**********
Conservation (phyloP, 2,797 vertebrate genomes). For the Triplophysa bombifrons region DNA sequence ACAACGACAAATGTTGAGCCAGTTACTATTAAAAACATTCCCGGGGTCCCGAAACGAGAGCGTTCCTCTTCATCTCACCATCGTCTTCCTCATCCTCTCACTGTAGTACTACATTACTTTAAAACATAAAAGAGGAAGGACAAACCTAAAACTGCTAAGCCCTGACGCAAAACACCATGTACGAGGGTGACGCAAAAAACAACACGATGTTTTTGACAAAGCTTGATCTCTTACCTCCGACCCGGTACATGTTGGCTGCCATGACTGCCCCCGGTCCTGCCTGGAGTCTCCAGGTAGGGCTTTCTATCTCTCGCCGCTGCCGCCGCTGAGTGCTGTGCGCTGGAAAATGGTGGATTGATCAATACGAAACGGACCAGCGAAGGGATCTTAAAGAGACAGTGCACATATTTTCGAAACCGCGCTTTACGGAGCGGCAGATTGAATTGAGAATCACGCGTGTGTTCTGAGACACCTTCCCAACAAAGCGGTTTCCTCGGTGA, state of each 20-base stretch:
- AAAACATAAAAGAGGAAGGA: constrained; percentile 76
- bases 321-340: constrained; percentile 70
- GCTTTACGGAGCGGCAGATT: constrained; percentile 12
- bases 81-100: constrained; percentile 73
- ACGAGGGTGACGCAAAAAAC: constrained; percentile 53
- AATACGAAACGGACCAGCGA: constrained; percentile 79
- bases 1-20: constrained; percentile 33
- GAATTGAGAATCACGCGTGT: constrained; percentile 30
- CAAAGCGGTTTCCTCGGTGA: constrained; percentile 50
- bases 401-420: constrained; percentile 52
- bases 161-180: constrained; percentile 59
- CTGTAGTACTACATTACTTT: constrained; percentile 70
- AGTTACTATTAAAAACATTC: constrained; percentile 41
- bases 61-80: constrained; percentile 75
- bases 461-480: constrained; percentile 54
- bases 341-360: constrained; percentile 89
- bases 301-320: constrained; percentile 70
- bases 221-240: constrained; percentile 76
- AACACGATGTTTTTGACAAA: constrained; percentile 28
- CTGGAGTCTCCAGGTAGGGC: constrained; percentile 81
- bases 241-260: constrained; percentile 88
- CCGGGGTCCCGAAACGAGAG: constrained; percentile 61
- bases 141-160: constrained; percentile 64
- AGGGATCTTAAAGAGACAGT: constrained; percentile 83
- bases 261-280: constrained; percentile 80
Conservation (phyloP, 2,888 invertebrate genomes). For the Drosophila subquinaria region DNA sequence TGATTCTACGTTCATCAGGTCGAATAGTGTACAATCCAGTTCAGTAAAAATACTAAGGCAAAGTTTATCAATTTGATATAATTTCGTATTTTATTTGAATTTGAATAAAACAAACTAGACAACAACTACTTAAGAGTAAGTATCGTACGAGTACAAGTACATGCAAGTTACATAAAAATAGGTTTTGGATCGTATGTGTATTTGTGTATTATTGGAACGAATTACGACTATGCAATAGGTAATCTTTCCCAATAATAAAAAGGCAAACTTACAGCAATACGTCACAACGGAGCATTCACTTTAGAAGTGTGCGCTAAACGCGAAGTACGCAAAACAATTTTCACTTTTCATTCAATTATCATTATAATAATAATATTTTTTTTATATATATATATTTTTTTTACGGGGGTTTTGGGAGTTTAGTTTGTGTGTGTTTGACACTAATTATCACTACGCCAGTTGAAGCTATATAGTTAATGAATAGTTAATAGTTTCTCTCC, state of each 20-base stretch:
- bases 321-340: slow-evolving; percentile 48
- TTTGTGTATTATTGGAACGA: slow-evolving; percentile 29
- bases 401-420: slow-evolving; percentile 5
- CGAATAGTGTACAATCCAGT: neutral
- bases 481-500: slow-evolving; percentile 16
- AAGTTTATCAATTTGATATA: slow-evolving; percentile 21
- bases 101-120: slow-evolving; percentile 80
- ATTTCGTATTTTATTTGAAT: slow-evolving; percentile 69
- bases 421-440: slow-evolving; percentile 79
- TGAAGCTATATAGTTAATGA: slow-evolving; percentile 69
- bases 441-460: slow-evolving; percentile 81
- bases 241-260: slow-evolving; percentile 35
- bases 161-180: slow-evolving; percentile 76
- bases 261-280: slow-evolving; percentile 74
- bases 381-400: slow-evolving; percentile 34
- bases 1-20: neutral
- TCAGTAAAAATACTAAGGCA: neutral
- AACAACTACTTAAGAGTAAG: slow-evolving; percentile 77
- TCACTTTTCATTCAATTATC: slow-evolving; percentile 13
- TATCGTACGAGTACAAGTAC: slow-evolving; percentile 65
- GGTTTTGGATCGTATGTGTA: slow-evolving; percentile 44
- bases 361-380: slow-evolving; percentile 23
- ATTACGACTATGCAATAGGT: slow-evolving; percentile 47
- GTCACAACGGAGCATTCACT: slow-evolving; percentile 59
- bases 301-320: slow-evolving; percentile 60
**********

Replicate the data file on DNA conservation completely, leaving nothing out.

Conservation (phyloP, 2,797 vertebrate genomes). For the Triplophysa bombifrons region DNA sequence ACAACGACAAATGTTGAGCCAGTTACTATTAAAAACATTCCCGGGGTCCCGAAACGAGAGCGTTCCTCTTCATCTCACCATCGTCTTCCTCATCCTCTCACTGTAGTACTACATTACTTTAAAACATAAAAGAGGAAGGACAAACCTAAAACTGCTAAGCCCTGACGCAAAACACCATGTACGAGGGTGACGCAAAAAACAACACGATGTTTTTGACAAAGCTTGATCTCTTACCTCCGACCCGGTACATGTTGGCTGCCATGACTGCCCCCGGTCCTGCCTGGAGTCTCCAGGTAGGGCTTTCTATCTCTCGCCGCTGCCGCCGCTGAGTGCTGTGCGCTGGAAAATGGTGGATTGATCAATACGAAACGGACCAGCGAAGGGATCTTAAAGAGACAGTGCACATATTTTCGAAACCGCGCTTTACGGAGCGGCAGATTGAATTGAGAATCACGCGTGTGTTCTGAGACACCTTCCCAACAAAGCGGTTTCCTCGGTGA, state of each 20-base stretch:
- AAAACATAAAAGAGGAAGGA: constrained; percentile 76
- bases 321-340: constrained; percentile 70
- GCTTTACGGAGCGGCAGATT: constrained; percentile 12
- bases 81-100: constrained; percentile 73
- ACGAGGGTGACGCAAAAAAC: constrained; percentile 53
- AATACGAAACGGACCAGCGA: constrained; percentile 79
- bases 1-20: constrained; percentile 33
- GAATTGAGAATCACGCGTGT: constrained; percentile 30
- CAAAGCGGTTTCCTCGGTGA: constrained; percentile 50
- bases 401-420: constrained; percentile 52
- bases 161-180: constrained; percentile 59
- CTGTAGTACTACATTACTTT: constrained; percentile 70
- AGTTACTATTAAAAACATTC: constrained; percentile 41
- bases 61-80: constrained; percentile 75
- bases 461-480: constrained; percentile 54
- bases 341-360: constrained; percentile 89
- bases 301-320: constrained; percentile 70
- bases 221-240: constrained; percentile 76
- AACACGATGTTTTTGACAAA: constrained; percentile 28
- CTGGAGTCTCCAGGTAGGGC: constrained; percentile 81
- bases 241-260: constrained; percentile 88
- CCGGGGTCCCGAAACGAGAG: constrained; percentile 61
- bases 141-160: constrained; percentile 64
- AGGGATCTTAAAGAGACAGT: constrained; percentile 83
- bases 261-280: constrained; percentile 80
Conservation (phyloP, 2,888 invertebrate genomes). For the Drosophila subquinaria region DNA sequence TGATTCTACGTTCATCAGGTCGAATAGTGTACAATCCAGTTCAGTAAAAATACTAAGGCAAAGTTTATCAATTTGATATAATTTCGTATTTTATTTGAATTTGAATAAAACAAACTAGACAACAACTACTTAAGAGTAAGTATCGTACGAGTACAAGTACATGCAAGTTACATAAAAATAGGTTTTGGATCGTATGTGTATTTGTGTATTATTGGAACGAATTACGACTATGCAATAGGTAATCTTTCCCAATAATAAAAAGGCAAACTTACAGCAATACGTCACAACGGAGCATTCACTTTAGAAGTGTGCGCTAAACGCGAAGTACGCAAAACAATTTTCACTTTTCATTCAATTATCATTATAATAATAATATTTTTTTTATATATATATATTTTTTTTACGGGGGTTTTGGGAGTTTAGTTTGTGTGTGTTTGACACTAATTATCACTACGCCAGTTGAAGCTATATAGTTAATGAATAGTTAATAGTTTCTCTCC, state of each 20-base stretch:
- bases 321-340: slow-evolving; percentile 48
- TTTGTGTATTATTGGAACGA: slow-evolving; percentile 29
- bases 401-420: slow-evolving; percentile 5
- CGAATAGTGTACAATCCAGT: neutral
- bases 481-500: slow-evolving; percentile 16
- AAGTTTATCAATTTGATATA: slow-evolving; percentile 21
- bases 101-120: slow-evolving; percentile 80
- ATTTCGTATTTTATTTGAAT: slow-evolving; percentile 69
- bases 421-440: slow-evolving; percentile 79
- TGAAGCTATATAGTTAATGA: slow-evolving; percentile 69
- bases 441-460: slow-evolving; percentile 81
- bases 241-260: slow-evolving; percentile 35
- bases 161-180: slow-evolving; percentile 76
- bases 261-280: slow-evolving; percentile 74
- bases 381-400: slow-evolving; percentile 34
- bases 1-20: neutral
- TCAGTAAAAATACTAAGGCA: neutral
- AACAACTACTTAAGAGTAAG: slow-evolving; percentile 77
- TCACTTTTCATTCAATTATC: slow-evolving; percentile 13
- TATCGTACGAGTACAAGTAC: slow-evolving; percentile 65
- GGTTTTGGATCGTATGTGTA: slow-evolving; percentile 44
- bases 361-380: slow-evolving; percentile 23
- ATTACGACTATGCAATAGGT: slow-evolving; percentile 47
- GTCACAACGGAGCATTCACT: slow-evolving; percentile 59
- bases 301-320: slow-evolving; percentile 60